Minnesota is getting another professional esports team — but this time, it's made up entirely of women.
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Driving the news: Eagan-based esports company Version1 announced late last week it's launching an all-female Valorant team, called VersionX.
The five players will compete in the first-person shooter game that has more than 14 million monthly active PC players.
Why it matters: All-female teams are a rarity in the esports world, which has been dominated by men since its infancy — partially due to sexism and discrimination, Axios' Stephen Totilo and Megan Farokhmanesh report.
59% of women who play video games online mask their gender to avoid harassment, according to a 2021 study by Reach 3.
How it works: The team will play in tournaments through VCT Game Changers, a new program dedicated to creating competitive opportunities for women and other marginalized gamer communities within Valorant esports.
The team will also compete in other mixed-gender tournaments, Version1 communications director Cassie Batinich told Audrey.
Players are currently scattered across the country, but they'll move to Minnesota later this year and work out of Version1 headquarters.
Of note: Version1 also owns Minnesota ROKKR, a professional Call of Duty esports league that launched in 2019.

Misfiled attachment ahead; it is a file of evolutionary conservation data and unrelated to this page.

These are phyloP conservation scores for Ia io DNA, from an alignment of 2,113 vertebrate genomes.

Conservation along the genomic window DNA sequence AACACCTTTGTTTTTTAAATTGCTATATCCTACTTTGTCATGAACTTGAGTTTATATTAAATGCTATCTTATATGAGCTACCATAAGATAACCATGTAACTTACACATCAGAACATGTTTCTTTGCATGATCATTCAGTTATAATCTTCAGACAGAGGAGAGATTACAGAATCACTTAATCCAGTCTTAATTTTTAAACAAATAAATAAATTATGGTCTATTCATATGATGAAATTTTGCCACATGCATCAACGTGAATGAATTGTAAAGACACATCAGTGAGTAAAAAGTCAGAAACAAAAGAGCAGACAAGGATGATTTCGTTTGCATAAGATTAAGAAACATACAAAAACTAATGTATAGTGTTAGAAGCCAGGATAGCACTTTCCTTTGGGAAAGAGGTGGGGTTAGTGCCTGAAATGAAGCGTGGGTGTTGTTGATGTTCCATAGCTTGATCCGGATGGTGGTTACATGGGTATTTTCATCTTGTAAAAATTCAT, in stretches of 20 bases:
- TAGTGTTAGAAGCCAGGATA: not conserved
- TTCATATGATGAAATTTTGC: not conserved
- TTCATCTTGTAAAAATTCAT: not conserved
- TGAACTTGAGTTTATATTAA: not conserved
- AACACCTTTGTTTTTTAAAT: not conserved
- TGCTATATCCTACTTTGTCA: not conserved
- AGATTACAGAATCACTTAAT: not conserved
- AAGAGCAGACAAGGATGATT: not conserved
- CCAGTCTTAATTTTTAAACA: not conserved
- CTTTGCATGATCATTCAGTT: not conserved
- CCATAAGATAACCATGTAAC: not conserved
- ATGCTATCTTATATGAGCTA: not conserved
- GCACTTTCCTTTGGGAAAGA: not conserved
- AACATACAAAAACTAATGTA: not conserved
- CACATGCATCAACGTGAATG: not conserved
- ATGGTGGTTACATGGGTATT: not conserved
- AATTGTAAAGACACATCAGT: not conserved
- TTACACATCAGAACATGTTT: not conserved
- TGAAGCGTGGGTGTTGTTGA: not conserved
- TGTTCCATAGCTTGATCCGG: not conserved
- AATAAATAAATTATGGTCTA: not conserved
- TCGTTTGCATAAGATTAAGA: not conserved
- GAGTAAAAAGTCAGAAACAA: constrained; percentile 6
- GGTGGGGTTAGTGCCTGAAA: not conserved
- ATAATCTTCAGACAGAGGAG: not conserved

The Wilf family, which owns VersionX's parent company, is also the owner of the Minnesota Vikings.
Thought bubble: Valorant is the current frontier for female-fronted esports teams, with VersionX joining teams from Cloud9 and TSM, Farokhmanesh writes.
These dedicated teams give professional players the chance to learn from and compete with players without the worry of discrimination based on their gender.
But the field still has a long way to go: a future in which mixed-gender tournaments are the norm, not a novelty.
What they're saying: "We're not where we want to be in professional women's teams, but this is the sort of thing that's taking us a step in the right direction," Batinich said.
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